variant call format
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6.4 years ago
897598644 ▴ 100

Excuse me:

In the variant call format v4.1,one example showed the variant result as follows:

ref:G, alt: A, NA00001:0|0,NA00002:1|0,NA00003:1/1.

Every snp position of variants is like above. I was very confused. Is not there any snp position which changed to any other genotype like C,T? At this position, we had many samples, but i could not find any other alterations like the substance i mentioned above.

next-gen sequencing • 2.2k views
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Are you saying that all your REFs and ALTs are either Gs or As?

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No, but at this detailed position this is the case. so i want to know if G could change to any other genotype except for A.we had many samples, but i could not find any other alterations at this potion like the substance i mentioned above.

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6.4 years ago
Ram 32k

Short answer: No, you won't see non REF ALT nucleotides at that position in any of your samples.

Long answer: VCF stores entries like so:

Each line is a position in the ref genome that sees a difference in at least one of your samples. If a sample has REF/REF, you'd see 0/0. ALT/ALT is 1/1. REF/ALT is 0/1 - these are the genotypes (homozygous and heterozygous).

Multi allelic variants are where multiple (>2) bases are seen at the same locus on the samples. Multi allelic variants usually have a comma separated list of ALT alleles.

So, if you see only 1 REF and 1 ALT allele, you can rest assured that all your samples either contain REF/REF, ALT/ALT or REF/ALT. No third nucleotide is involved at that position.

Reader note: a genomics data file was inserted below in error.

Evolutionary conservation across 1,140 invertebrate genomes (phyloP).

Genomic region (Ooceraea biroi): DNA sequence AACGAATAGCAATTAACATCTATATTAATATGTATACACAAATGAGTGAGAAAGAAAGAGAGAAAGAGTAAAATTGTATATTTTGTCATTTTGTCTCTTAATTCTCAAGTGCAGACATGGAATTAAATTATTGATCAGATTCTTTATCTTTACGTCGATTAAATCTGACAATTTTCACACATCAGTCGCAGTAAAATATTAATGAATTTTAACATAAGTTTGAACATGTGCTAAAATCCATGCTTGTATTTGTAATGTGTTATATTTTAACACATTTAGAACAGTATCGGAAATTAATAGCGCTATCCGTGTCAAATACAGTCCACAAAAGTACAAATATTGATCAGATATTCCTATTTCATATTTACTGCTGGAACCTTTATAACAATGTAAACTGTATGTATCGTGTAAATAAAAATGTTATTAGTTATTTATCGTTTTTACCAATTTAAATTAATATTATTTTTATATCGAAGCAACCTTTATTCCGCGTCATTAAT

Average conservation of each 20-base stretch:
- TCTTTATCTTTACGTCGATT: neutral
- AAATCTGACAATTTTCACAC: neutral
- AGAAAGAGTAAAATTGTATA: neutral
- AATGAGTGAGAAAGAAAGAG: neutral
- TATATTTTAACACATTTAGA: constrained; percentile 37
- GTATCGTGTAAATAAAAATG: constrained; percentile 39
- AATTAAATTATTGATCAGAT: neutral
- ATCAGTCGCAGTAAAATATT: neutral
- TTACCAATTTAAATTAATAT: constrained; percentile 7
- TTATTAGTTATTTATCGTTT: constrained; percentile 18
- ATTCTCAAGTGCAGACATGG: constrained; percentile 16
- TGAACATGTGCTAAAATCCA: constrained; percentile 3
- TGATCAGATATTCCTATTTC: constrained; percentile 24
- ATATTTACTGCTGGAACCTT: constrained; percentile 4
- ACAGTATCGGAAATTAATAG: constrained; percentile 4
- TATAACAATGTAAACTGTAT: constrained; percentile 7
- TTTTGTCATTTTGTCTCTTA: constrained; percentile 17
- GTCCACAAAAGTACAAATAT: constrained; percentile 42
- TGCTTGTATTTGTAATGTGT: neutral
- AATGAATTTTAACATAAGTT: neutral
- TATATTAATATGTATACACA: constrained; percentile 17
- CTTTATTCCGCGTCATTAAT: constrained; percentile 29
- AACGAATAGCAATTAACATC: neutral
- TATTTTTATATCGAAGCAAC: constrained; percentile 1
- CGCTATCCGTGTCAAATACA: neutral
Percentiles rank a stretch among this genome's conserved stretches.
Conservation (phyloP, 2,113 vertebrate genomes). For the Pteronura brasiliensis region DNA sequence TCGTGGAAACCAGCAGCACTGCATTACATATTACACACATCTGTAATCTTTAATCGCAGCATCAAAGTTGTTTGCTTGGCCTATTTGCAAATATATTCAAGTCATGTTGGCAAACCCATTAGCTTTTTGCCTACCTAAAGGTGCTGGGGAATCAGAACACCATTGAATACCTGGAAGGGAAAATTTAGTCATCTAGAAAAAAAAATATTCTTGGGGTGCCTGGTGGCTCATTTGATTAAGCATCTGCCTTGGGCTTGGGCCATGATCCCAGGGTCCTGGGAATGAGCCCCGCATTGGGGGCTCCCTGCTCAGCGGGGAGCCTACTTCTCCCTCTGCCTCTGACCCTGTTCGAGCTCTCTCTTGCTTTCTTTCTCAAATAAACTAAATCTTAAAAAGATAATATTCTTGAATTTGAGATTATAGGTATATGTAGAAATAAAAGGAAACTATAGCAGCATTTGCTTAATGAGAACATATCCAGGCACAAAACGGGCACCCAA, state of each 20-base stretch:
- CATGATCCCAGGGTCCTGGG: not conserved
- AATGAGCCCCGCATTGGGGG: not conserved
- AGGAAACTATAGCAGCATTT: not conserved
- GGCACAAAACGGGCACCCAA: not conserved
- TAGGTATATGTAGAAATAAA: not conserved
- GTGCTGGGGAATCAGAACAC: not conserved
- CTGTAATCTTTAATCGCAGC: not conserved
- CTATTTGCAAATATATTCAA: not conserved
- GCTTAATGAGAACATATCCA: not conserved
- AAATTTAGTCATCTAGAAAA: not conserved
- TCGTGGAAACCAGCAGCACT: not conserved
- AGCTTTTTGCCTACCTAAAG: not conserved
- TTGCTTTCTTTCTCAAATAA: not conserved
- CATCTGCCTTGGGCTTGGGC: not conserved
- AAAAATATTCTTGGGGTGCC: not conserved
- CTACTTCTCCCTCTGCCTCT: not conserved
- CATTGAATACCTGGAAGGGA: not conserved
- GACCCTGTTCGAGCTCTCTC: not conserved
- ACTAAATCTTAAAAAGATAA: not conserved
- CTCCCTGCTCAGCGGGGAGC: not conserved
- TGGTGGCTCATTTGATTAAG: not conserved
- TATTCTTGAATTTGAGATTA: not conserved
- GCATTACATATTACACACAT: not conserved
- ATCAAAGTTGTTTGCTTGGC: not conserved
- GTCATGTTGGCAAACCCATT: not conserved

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If this mutation type is snv, i see only 1 REF and 1 ALT allele. But commonly speaking, this is imcompatible with the case i think.

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Yes, SNV has single character REF and ALT. The entries are single for any bi-allelic variant - even indels. The length of the REF or ALT might vary, but the entry is still just one.

Also, what case are you referring to?

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For example: at one specific position, reference genotype is C, alteration genotype is G. At this same position, NA1 genotype is CC, NA2 genotype is CG, NA3 genotype is CA, NA4 genotype is CT. So NA1 may be represented with 0/0, NA2 with 0/1, NA3 with 0/x, NA4 with 0/z. The question is what are x and y, 0 or 1 or else?

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REF allele (not genotype) is C and ALT allele is not G, but from your example, G,A,T. I think increasing numbers from 0 are used for REF, ALT1, ALT2. In this case, you'd have 0,1,2,3 - where 0 is the REF allele and 1,2 and 3 are the various ALT alleles.

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But i only found 1 and 2, did not find 3 in the vcf file. So what is the possible reason?

Best!

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Maybe the region had only 3 alleles, or the 4th allele fell below the threshold frequency and was deemed a sequencing error rather than an actual variant. How do you know it is a known variant - what is your source of information that you're checking the VCF against?

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You say you call variants yourself - so the VCF is the source of info on the variants, but you also mention that your samples have 4 alleles at a locus. How do you know they have 4 alleles at that locus if the VCF is your only source of information?

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6.4 years ago
897598644 ▴ 100

I call the variants myself.

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Hi 897598644 ,

Could you move this to a reply on my comment please? That would involve the following steps:

Click on "Add Reply" on my comment here: C: variant call format
Paste the copied text

Thank you!

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Thank you for your reply. I have understood the problem.

Plus, I used the same pipiline, software and the same dataset, but with different versions of software. The positions of variants seldom were the same. Do you think it was normal?

Best!

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That should not happen. A large part of the results should overlap, with minimal new/deleted variants - especially with just version changes.